Patient art of popular French festive treat

Brief history of one high-end confiserie and chocalaterie explains the weeks-long process of creating candied fruit

As Christmas approaches one particular shop in Nice will be doing especially swift business with its renowned handmade candied fruit and flower-infused treats.

The confiserie and chocalaterie Florian is famous in and around Nice for its confectionery. From candied clementines, crystallised violet petals and rose jam to chocolate liqueur, spreads and bars, the family-owned business creates something all taste buds.

The shop's manager Sandrine Fuchs-Wyler said: “The most difficult product we make here is the chocolate. 

“It’s very fragile - if you get the temperature wrong it ruins the chocolate. The most expensive item we make would be the candied fruit as it takes so long to make, as well as our crystallised flower petals. It takes several weeks of work to transform a fresh flower into a crystallised one. 

“Equally, it takes 45 days to create our candied fruit as it has to be dipped into a sugar mixture and left to dry each day so that the sugar is absorbed before being coated again.”

All products at the shop are made fresh in a small factory space upstairs, before being packaged by hand and put out onto the shop floor downstairs. 

There are many small tasting dishes dotted around the shop, so that you can taste a few of the products before buying them. 

When asked what her favourite product was, Mrs Fuchs-Wyler said: “Our most popular product is our crystallised rose petals, but I don’t have a personal favourite. I love it all.” 

The story of the company began in 1921, when a chocolate factory, named Florian, opened on the port in Nice. It received cocoa beans from Africa and Venezuela in the boats that docked just outside its doors and the painter Matisse became a regular client.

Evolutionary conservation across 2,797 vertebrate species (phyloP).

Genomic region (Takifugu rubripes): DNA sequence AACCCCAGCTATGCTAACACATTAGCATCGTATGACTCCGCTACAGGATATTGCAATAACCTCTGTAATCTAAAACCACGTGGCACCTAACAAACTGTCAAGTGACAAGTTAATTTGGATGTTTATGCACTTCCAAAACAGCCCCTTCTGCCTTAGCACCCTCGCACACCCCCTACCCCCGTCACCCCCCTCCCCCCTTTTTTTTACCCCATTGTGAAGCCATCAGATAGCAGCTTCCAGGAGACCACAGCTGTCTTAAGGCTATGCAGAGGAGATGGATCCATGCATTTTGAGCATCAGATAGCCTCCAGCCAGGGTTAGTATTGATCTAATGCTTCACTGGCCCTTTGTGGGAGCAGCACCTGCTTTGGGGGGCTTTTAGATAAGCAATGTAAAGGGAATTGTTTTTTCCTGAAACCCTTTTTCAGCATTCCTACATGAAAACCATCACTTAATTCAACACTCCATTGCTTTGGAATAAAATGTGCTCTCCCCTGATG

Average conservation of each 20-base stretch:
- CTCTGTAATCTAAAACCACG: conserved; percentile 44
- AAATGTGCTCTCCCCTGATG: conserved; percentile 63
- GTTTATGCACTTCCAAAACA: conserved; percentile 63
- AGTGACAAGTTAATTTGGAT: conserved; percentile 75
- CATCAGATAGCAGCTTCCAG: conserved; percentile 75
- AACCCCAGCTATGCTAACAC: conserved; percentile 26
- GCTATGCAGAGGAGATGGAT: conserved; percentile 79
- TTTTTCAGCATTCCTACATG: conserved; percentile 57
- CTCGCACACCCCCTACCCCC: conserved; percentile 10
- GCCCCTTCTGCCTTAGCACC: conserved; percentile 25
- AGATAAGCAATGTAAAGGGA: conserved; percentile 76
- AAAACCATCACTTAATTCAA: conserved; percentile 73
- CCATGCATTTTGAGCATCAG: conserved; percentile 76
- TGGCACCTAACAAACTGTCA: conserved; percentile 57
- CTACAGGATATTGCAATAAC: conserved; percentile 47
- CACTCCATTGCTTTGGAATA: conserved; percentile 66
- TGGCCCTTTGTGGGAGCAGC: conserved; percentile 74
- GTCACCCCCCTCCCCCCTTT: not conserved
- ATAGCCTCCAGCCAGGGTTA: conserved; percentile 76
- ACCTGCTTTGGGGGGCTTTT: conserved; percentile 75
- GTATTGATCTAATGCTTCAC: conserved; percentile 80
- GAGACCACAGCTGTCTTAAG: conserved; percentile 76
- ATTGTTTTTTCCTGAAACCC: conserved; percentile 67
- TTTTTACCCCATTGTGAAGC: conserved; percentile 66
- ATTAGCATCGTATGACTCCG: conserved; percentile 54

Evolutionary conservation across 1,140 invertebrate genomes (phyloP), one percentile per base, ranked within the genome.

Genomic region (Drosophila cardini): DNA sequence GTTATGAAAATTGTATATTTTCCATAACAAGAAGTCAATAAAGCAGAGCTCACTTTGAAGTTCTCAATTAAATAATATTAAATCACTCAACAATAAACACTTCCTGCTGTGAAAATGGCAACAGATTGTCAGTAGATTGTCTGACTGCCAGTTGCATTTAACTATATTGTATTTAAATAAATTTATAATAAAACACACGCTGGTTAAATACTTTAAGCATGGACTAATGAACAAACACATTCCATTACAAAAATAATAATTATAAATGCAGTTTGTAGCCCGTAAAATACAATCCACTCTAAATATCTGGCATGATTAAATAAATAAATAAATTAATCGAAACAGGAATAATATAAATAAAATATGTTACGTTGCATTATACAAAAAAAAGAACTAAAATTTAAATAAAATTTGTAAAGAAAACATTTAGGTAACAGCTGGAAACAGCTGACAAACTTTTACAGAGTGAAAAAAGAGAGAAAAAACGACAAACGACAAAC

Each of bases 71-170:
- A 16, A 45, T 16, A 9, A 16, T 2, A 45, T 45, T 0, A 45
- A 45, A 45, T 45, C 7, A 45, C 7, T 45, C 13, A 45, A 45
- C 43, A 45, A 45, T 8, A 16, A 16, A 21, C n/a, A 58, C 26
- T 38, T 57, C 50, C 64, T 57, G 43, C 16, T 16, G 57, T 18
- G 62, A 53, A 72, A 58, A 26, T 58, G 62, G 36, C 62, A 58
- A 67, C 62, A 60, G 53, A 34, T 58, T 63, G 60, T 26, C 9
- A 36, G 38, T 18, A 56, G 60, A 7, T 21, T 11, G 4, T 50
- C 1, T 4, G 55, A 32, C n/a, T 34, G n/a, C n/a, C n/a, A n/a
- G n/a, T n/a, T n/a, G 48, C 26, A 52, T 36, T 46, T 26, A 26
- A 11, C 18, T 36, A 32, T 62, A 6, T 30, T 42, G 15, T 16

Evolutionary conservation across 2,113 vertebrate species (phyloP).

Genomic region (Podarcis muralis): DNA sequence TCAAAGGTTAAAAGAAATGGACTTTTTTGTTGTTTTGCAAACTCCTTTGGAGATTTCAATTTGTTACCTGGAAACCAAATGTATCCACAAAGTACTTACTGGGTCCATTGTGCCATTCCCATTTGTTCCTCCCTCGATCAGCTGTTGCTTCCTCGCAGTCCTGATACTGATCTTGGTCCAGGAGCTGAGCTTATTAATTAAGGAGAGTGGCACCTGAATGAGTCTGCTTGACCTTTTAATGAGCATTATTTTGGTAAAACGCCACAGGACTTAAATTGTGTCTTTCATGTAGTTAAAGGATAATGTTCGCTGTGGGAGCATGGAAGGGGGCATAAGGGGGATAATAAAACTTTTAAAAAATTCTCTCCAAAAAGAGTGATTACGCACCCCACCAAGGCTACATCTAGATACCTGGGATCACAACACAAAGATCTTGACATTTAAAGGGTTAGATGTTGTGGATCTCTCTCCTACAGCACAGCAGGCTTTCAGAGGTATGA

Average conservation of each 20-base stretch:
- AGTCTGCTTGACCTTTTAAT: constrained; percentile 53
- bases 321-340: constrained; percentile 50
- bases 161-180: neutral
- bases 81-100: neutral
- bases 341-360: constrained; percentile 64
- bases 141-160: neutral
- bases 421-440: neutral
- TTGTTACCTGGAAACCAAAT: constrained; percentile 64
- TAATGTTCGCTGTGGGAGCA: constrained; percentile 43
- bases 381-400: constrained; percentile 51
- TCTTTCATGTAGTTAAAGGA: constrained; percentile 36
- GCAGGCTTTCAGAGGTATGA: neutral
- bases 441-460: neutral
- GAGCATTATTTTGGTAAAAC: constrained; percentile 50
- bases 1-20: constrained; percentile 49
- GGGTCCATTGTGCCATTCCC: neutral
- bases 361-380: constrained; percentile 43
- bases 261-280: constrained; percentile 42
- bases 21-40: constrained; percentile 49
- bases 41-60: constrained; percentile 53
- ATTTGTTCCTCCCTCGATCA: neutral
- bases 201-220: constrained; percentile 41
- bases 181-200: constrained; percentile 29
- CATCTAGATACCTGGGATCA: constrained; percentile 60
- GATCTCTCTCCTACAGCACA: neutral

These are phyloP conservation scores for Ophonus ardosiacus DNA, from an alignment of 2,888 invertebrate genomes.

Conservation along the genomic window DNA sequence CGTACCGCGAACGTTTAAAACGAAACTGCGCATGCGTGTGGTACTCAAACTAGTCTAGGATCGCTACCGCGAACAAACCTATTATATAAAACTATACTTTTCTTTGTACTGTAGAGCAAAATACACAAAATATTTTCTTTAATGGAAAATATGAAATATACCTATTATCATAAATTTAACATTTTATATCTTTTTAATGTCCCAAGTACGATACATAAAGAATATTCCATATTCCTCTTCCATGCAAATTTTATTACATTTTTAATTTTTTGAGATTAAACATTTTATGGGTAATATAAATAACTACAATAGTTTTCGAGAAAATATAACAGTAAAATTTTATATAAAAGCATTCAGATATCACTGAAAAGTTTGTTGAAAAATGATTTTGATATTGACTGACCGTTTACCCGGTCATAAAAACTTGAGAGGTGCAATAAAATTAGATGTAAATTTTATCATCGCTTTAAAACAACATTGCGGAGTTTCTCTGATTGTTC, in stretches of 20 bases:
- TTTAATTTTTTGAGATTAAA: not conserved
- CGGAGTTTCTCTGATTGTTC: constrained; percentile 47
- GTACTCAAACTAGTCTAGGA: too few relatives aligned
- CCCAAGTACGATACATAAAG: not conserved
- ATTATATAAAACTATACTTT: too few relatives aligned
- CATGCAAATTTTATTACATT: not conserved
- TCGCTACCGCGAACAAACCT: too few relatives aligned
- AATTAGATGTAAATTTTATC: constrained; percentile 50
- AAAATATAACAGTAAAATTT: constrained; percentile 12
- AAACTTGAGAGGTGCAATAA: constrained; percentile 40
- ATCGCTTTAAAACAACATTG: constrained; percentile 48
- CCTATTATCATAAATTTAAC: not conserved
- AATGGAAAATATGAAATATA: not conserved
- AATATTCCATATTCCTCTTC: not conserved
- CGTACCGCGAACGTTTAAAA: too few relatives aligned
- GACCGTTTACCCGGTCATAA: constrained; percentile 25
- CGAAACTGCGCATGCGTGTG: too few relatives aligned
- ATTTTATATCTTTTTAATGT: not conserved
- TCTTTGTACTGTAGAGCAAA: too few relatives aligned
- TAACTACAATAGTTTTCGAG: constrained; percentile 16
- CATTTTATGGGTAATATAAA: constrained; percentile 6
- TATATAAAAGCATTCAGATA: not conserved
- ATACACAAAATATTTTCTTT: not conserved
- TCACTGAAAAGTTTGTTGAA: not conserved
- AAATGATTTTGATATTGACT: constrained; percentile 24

Meanwhile, in the nearby village of Pont-du-Loup, a factory was taken over by famous French perfume company Fragonard. The company was founded by Eugène Fuchs in 1926. When he died in 1939, the business was passed to his son George Fuchs and his son-in-law François Costa.

In 1949, George decided to turn the perfume factory in Pont-du-Loup into a new company, the Confiserie des Gorges du Loup. The products became a byword for high quality, winning the Coupe d’Or du Bon Goût Français award in 1972. 

The company decided to expand in 1974 by taking over the Florian chocolate factory and renaming it the Confiserie du Vieux Nice. Meanwhile, Costa continued to manage Fragonard. 

Known today, simply, as Florian, the company has four shops in the area surrounding Nice and is run by the fourth generation of the Fuchs family. Both Florian and Fragonard are still run by the great grandchildren of Eugène Fuchs, with the Fuchs managing the former and the Costas the latter. 

 

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